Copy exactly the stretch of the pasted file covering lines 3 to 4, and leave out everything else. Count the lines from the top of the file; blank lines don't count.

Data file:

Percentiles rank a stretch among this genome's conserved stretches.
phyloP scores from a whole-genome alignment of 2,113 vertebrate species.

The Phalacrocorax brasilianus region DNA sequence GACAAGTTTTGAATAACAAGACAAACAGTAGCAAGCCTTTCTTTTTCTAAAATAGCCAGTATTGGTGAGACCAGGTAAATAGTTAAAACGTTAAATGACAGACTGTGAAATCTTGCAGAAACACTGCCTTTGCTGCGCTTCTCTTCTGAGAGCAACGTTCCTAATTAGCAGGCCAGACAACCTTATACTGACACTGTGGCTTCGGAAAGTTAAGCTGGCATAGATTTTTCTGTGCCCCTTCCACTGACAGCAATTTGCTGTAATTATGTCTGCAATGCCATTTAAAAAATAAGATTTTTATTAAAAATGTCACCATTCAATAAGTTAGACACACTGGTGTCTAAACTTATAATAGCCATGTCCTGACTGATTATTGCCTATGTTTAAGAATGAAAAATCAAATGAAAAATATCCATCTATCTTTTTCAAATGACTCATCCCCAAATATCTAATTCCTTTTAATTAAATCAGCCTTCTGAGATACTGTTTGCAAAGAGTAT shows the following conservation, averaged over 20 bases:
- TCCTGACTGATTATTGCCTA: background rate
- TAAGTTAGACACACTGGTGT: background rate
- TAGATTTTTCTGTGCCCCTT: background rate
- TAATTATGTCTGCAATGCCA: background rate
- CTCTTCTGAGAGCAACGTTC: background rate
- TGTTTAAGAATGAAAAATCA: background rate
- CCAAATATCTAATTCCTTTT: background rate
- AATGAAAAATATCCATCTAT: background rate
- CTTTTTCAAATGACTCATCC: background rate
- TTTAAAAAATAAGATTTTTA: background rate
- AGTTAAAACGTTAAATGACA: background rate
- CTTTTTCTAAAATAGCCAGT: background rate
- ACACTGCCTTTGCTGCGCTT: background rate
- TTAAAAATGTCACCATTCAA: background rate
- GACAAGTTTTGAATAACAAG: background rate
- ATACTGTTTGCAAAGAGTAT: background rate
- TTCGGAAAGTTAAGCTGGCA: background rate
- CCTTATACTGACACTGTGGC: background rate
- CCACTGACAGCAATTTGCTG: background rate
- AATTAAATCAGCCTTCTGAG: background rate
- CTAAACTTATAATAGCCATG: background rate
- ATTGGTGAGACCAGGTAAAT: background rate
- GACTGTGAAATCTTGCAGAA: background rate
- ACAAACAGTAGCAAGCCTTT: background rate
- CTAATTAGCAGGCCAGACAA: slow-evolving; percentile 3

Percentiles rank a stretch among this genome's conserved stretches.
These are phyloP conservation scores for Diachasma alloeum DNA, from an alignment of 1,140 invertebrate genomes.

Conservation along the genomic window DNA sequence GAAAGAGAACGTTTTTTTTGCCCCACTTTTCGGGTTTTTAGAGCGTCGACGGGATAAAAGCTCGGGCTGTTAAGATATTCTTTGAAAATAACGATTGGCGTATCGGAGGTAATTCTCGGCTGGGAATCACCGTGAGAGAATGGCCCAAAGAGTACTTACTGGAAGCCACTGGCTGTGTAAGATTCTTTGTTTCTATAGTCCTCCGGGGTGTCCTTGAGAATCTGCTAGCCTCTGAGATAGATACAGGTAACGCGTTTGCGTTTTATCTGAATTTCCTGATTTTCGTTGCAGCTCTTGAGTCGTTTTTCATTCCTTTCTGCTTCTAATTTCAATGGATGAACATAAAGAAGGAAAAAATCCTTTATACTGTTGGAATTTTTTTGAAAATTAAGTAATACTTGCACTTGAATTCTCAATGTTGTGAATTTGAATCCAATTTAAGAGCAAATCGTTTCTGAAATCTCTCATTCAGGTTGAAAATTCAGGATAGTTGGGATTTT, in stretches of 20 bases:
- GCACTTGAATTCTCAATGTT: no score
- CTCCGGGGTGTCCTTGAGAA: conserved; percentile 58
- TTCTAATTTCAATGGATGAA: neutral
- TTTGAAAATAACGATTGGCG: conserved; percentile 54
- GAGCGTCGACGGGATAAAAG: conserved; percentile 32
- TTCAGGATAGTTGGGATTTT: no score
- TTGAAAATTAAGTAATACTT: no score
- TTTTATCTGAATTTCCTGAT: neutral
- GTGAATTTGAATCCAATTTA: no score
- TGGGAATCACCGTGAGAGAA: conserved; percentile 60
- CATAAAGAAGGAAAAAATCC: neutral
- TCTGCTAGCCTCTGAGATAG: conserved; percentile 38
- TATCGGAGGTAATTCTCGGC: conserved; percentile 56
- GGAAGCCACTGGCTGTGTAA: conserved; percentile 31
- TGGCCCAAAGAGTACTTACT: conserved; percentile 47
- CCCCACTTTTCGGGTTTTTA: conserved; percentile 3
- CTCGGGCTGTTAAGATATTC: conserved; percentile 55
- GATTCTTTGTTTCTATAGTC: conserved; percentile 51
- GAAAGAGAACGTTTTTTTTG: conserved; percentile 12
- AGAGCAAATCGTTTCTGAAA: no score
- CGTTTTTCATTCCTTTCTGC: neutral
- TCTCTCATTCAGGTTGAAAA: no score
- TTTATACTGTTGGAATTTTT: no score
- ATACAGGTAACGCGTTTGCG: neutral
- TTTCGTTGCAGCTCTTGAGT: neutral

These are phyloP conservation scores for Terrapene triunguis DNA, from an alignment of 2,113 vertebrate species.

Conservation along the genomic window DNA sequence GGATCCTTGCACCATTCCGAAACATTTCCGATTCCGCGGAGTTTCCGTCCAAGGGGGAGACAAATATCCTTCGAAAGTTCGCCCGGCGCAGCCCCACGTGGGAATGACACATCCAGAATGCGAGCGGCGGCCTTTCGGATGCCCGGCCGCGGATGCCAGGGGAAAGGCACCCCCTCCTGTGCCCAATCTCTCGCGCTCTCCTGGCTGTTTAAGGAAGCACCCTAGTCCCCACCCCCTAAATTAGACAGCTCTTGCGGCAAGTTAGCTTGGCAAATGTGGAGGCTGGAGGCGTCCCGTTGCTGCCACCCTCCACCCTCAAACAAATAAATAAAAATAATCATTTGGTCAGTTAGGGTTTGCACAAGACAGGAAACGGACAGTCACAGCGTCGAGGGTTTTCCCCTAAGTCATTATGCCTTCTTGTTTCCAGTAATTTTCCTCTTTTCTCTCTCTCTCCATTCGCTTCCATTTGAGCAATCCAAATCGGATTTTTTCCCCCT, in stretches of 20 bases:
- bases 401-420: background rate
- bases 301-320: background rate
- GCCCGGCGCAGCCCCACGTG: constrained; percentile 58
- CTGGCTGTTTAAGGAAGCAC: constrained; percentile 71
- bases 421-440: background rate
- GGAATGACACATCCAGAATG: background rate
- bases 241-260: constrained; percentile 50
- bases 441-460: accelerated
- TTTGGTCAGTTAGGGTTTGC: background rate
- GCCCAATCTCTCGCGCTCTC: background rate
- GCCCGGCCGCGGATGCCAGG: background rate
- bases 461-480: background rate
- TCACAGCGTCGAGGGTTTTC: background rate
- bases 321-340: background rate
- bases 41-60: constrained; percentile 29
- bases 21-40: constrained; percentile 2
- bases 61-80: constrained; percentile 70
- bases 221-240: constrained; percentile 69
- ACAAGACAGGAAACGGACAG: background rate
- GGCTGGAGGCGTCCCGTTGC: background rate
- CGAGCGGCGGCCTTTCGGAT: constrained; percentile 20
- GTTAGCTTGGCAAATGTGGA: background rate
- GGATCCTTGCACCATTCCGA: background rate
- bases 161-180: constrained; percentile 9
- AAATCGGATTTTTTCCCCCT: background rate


The Phalacrocorax brasilianus region DNA sequence GACAAGTTTTGAATAACAAGACAAACAGTAGCAAGCCTTTCTTTTTCTAAAATAGCCAGTATTGGTGAGACCAGGTAAATAGTTAAAACGTTAAATGACAGACTGTGAAATCTTGCAGAAACACTGCCTTTGCTGCGCTTCTCTTCTGAGAGCAACGTTCCTAATTAGCAGGCCAGACAACCTTATACTGACACTGTGGCTTCGGAAAGTTAAGCTGGCATAGATTTTTCTGTGCCCCTTCCACTGACAGCAATTTGCTGTAATTATGTCTGCAATGCCATTTAAAAAATAAGATTTTTATTAAAAATGTCACCATTCAATAAGTTAGACACACTGGTGTCTAAACTTATAATAGCCATGTCCTGACTGATTATTGCCTATGTTTAAGAATGAAAAATCAAATGAAAAATATCCATCTATCTTTTTCAAATGACTCATCCCCAAATATCTAATTCCTTTTAATTAAATCAGCCTTCTGAGATACTGTTTGCAAAGAGTAT shows the following conservation, averaged over 20 bases:
- TCCTGACTGATTATTGCCTA: background rate